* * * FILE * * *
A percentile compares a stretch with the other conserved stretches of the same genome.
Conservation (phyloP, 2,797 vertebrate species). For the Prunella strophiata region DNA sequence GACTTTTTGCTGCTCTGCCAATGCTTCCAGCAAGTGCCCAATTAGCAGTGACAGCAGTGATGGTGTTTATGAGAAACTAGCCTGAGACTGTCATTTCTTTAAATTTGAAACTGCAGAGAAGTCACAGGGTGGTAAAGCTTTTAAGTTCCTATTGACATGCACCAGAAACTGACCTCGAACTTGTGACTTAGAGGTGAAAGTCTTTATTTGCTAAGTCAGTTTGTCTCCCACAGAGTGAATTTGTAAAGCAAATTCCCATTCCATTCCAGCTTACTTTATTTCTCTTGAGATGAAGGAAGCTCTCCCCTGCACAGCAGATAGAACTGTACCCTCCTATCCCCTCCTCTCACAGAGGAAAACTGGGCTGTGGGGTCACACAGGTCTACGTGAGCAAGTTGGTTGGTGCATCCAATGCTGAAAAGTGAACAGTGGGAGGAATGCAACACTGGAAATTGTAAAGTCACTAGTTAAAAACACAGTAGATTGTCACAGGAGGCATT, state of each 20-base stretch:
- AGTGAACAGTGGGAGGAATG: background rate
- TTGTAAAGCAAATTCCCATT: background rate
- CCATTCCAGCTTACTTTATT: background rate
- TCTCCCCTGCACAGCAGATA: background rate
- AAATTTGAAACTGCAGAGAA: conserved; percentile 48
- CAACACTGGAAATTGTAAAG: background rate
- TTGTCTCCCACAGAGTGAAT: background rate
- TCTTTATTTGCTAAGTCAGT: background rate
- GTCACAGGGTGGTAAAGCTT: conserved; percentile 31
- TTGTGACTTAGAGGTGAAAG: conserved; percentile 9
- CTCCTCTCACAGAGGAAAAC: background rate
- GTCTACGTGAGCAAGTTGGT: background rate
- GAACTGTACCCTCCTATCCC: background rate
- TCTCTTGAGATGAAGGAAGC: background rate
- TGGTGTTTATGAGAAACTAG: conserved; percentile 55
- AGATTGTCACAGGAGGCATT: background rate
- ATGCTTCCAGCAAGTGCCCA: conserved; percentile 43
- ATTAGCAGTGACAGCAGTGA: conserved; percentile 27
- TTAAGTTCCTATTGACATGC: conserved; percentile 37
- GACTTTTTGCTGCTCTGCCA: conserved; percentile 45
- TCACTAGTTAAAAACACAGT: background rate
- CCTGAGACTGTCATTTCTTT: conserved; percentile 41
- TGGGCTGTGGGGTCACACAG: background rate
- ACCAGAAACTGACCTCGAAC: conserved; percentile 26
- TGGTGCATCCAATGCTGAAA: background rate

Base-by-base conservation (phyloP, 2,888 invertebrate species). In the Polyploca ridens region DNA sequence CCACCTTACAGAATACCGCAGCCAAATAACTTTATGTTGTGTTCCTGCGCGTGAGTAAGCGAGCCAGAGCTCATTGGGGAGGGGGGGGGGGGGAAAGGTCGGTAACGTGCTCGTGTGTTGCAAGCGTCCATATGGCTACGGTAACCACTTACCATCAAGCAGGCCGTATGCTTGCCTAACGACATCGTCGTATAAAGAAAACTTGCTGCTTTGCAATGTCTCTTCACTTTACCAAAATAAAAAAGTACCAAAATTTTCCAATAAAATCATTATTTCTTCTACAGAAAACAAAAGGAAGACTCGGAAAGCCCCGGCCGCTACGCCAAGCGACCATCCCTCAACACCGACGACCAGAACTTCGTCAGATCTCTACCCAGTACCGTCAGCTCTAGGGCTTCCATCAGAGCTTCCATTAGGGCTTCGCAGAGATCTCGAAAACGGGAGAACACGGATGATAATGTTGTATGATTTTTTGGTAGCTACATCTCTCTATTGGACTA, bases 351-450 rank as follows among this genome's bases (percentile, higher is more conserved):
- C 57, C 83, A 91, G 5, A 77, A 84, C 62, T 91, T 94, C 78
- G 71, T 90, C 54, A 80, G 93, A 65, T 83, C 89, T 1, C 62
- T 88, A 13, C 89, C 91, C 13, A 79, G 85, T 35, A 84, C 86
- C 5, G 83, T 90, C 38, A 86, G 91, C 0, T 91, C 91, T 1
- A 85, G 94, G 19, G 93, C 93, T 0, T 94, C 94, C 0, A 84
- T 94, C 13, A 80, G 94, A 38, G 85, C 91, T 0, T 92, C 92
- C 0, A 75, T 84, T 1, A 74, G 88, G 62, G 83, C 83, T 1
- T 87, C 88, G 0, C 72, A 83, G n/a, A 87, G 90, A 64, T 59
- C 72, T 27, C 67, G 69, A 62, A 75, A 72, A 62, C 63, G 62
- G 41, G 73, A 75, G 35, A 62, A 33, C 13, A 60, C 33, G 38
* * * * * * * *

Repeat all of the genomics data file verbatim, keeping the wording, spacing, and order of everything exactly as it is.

A percentile compares a stretch with the other conserved stretches of the same genome.
Conservation (phyloP, 2,797 vertebrate species). For the Prunella strophiata region DNA sequence GACTTTTTGCTGCTCTGCCAATGCTTCCAGCAAGTGCCCAATTAGCAGTGACAGCAGTGATGGTGTTTATGAGAAACTAGCCTGAGACTGTCATTTCTTTAAATTTGAAACTGCAGAGAAGTCACAGGGTGGTAAAGCTTTTAAGTTCCTATTGACATGCACCAGAAACTGACCTCGAACTTGTGACTTAGAGGTGAAAGTCTTTATTTGCTAAGTCAGTTTGTCTCCCACAGAGTGAATTTGTAAAGCAAATTCCCATTCCATTCCAGCTTACTTTATTTCTCTTGAGATGAAGGAAGCTCTCCCCTGCACAGCAGATAGAACTGTACCCTCCTATCCCCTCCTCTCACAGAGGAAAACTGGGCTGTGGGGTCACACAGGTCTACGTGAGCAAGTTGGTTGGTGCATCCAATGCTGAAAAGTGAACAGTGGGAGGAATGCAACACTGGAAATTGTAAAGTCACTAGTTAAAAACACAGTAGATTGTCACAGGAGGCATT, state of each 20-base stretch:
- AGTGAACAGTGGGAGGAATG: background rate
- TTGTAAAGCAAATTCCCATT: background rate
- CCATTCCAGCTTACTTTATT: background rate
- TCTCCCCTGCACAGCAGATA: background rate
- AAATTTGAAACTGCAGAGAA: conserved; percentile 48
- CAACACTGGAAATTGTAAAG: background rate
- TTGTCTCCCACAGAGTGAAT: background rate
- TCTTTATTTGCTAAGTCAGT: background rate
- GTCACAGGGTGGTAAAGCTT: conserved; percentile 31
- TTGTGACTTAGAGGTGAAAG: conserved; percentile 9
- CTCCTCTCACAGAGGAAAAC: background rate
- GTCTACGTGAGCAAGTTGGT: background rate
- GAACTGTACCCTCCTATCCC: background rate
- TCTCTTGAGATGAAGGAAGC: background rate
- TGGTGTTTATGAGAAACTAG: conserved; percentile 55
- AGATTGTCACAGGAGGCATT: background rate
- ATGCTTCCAGCAAGTGCCCA: conserved; percentile 43
- ATTAGCAGTGACAGCAGTGA: conserved; percentile 27
- TTAAGTTCCTATTGACATGC: conserved; percentile 37
- GACTTTTTGCTGCTCTGCCA: conserved; percentile 45
- TCACTAGTTAAAAACACAGT: background rate
- CCTGAGACTGTCATTTCTTT: conserved; percentile 41
- TGGGCTGTGGGGTCACACAG: background rate
- ACCAGAAACTGACCTCGAAC: conserved; percentile 26
- TGGTGCATCCAATGCTGAAA: background rate

Base-by-base conservation (phyloP, 2,888 invertebrate species). In the Polyploca ridens region DNA sequence CCACCTTACAGAATACCGCAGCCAAATAACTTTATGTTGTGTTCCTGCGCGTGAGTAAGCGAGCCAGAGCTCATTGGGGAGGGGGGGGGGGGGAAAGGTCGGTAACGTGCTCGTGTGTTGCAAGCGTCCATATGGCTACGGTAACCACTTACCATCAAGCAGGCCGTATGCTTGCCTAACGACATCGTCGTATAAAGAAAACTTGCTGCTTTGCAATGTCTCTTCACTTTACCAAAATAAAAAAGTACCAAAATTTTCCAATAAAATCATTATTTCTTCTACAGAAAACAAAAGGAAGACTCGGAAAGCCCCGGCCGCTACGCCAAGCGACCATCCCTCAACACCGACGACCAGAACTTCGTCAGATCTCTACCCAGTACCGTCAGCTCTAGGGCTTCCATCAGAGCTTCCATTAGGGCTTCGCAGAGATCTCGAAAACGGGAGAACACGGATGATAATGTTGTATGATTTTTTGGTAGCTACATCTCTCTATTGGACTA, bases 351-450 rank as follows among this genome's bases (percentile, higher is more conserved):
- C 57, C 83, A 91, G 5, A 77, A 84, C 62, T 91, T 94, C 78
- G 71, T 90, C 54, A 80, G 93, A 65, T 83, C 89, T 1, C 62
- T 88, A 13, C 89, C 91, C 13, A 79, G 85, T 35, A 84, C 86
- C 5, G 83, T 90, C 38, A 86, G 91, C 0, T 91, C 91, T 1
- A 85, G 94, G 19, G 93, C 93, T 0, T 94, C 94, C 0, A 84
- T 94, C 13, A 80, G 94, A 38, G 85, C 91, T 0, T 92, C 92
- C 0, A 75, T 84, T 1, A 74, G 88, G 62, G 83, C 83, T 1
- T 87, C 88, G 0, C 72, A 83, G n/a, A 87, G 90, A 64, T 59
- C 72, T 27, C 67, G 69, A 62, A 75, A 72, A 62, C 63, G 62
- G 41, G 73, A 75, G 35, A 62, A 33, C 13, A 60, C 33, G 38